Slack on Android users might have to reset their password – company says it applies to only a 'small subset' of users
- Slack found that one of its app versions on Android was storing passwords in plaintext, leaving affected users vulnerable.
- The company has fixed the bug and is now starting to intimate affected users to reset their passwords.
- Slack says there is no evidence of unauthorized or third-party access, but you will still have to reset your password as a precaution.
- Check out the latest news and updates on Business Insider.
According to a report by Android Police, Slack on Android has been found storing passwords in plaintext. Slack has mentioned this in an email sent out to affected users. Apparently, the bug was introduced in a version of Slack for Android and remained unfixed for a month.
Slack says that only a small subset of users was affected. In an email sent to Business Insider, the Slack spokesperson highlighted that this applies to users who use the manual sign in process, via email and password, and not for those who use single sign-on (SSO).
AdvertisementThe company notes that there is no evidence to suggest that this data was accessed by third-parties. The bug has now been fixed and the affected app version has been blocked.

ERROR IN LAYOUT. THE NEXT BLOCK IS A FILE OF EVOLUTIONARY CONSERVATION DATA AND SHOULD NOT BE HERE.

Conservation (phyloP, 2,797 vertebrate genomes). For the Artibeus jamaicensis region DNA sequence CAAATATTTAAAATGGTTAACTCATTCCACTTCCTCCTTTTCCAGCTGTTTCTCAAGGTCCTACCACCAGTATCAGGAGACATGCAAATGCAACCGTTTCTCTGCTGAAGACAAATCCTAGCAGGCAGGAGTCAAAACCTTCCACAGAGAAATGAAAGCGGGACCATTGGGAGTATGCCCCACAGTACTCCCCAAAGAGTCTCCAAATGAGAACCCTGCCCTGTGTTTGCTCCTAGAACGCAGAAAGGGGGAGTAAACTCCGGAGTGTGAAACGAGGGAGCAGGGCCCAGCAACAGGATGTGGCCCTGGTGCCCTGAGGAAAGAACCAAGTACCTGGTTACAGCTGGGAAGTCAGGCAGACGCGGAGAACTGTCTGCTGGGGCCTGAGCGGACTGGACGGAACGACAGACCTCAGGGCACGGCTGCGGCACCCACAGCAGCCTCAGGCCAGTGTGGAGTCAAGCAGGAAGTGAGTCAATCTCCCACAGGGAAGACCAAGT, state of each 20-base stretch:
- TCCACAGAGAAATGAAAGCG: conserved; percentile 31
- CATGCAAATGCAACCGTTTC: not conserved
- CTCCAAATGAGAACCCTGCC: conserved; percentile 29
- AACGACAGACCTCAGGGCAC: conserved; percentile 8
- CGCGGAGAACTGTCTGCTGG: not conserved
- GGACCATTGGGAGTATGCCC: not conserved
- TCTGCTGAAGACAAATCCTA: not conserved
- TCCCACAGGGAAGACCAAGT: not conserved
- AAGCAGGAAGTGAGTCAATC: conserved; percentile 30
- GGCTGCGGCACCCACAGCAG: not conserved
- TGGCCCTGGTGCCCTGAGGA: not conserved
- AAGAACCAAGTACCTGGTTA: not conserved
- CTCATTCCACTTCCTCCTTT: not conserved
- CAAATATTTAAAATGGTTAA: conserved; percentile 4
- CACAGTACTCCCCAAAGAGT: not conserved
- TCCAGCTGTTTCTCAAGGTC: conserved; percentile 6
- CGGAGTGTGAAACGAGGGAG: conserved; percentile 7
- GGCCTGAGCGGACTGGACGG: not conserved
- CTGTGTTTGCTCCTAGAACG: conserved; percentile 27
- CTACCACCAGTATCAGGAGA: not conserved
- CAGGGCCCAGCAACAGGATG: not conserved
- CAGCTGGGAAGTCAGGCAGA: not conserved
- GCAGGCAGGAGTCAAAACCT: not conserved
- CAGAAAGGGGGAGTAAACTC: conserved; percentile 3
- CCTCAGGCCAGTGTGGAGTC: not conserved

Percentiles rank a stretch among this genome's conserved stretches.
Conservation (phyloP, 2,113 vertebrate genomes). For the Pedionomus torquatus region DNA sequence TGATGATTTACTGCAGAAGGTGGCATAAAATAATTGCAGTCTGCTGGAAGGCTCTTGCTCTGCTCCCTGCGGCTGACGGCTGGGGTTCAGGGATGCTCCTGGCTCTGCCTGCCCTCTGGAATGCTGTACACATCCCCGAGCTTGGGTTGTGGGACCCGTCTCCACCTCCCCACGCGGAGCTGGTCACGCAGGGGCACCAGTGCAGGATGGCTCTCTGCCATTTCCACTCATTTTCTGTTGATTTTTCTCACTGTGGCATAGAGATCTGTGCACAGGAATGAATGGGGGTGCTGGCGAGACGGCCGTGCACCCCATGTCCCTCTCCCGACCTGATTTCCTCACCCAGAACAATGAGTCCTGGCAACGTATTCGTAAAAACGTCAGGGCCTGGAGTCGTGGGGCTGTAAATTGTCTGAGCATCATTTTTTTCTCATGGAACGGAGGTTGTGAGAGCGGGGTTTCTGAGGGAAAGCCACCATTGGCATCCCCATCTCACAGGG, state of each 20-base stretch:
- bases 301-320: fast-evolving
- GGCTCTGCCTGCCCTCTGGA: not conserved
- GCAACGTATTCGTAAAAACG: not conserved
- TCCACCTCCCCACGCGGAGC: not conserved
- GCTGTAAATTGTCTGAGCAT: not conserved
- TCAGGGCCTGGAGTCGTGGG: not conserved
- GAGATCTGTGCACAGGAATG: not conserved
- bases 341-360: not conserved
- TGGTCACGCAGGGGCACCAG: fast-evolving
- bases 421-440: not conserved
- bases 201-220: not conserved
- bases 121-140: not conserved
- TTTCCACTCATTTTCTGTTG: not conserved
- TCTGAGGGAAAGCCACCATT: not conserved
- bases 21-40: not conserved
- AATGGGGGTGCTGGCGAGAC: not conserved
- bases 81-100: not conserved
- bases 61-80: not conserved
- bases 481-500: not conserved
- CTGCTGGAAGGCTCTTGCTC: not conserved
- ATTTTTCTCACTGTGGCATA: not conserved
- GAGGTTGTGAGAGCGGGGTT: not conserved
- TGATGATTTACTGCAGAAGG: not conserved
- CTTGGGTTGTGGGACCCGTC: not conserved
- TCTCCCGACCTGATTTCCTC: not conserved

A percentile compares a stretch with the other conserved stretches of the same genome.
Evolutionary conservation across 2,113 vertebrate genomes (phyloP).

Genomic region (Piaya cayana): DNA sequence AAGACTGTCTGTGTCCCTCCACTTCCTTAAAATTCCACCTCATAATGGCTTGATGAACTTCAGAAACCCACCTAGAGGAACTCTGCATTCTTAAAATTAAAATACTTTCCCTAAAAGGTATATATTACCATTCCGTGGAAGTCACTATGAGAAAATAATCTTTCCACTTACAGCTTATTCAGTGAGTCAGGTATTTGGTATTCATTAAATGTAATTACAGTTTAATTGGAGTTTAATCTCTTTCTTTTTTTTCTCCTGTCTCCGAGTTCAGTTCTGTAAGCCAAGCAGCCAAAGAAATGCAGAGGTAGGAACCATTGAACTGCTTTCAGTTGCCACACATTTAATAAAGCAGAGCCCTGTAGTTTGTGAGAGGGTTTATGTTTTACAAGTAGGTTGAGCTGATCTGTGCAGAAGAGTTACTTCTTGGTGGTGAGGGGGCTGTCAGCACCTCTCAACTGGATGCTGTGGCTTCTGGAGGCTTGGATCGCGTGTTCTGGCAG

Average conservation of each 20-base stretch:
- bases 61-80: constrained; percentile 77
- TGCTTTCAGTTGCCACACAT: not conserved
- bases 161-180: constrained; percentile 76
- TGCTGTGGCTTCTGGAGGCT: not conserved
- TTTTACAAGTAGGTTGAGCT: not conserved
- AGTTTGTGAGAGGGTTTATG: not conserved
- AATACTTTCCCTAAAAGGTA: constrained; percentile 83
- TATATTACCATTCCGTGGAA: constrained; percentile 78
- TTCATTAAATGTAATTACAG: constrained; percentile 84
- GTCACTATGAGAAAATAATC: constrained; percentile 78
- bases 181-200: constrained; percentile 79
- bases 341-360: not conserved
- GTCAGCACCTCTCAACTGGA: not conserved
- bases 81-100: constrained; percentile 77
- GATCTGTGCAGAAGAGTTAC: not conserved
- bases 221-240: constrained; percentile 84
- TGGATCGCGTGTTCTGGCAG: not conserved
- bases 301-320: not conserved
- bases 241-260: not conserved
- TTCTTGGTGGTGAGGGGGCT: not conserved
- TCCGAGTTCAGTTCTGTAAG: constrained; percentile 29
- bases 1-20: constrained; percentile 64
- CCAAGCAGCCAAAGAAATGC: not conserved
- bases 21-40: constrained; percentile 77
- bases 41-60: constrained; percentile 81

If you were affected by this bug, you should receive an email from the company soon. Even otherwise, it might be wise to reset your password if you sign in to Slack manually.
How to reset my
If you are still not comfortable clicking on the password reset link automatically sent by Slack, you can manually request your password to be reset and then set a new password yourself.
To reset your password manually, go to the Slack login page, login to your account and set a new password.
To do this, go to Settings -> Apps -> Slack -> Storage and tap on Clear Data.
Alternatively, you can also uninstall and reinstall the Slack app.
Why should passwords not be stored in plaintext?
Simply put, storing passwords in plaintext is akin to leaving the key to your house on the doormat.
AdvertisementMalicious third-party apps would have been able to access the Slack password stored in plaintext, allowing them to misuse it any way they see fit. This applies to users with rooted (the ones with admin privileges) Android devices, the statement from Slack said.
Correction: This story was updated with clarifications from Slack that this impacts a small subset of users who use manual login.
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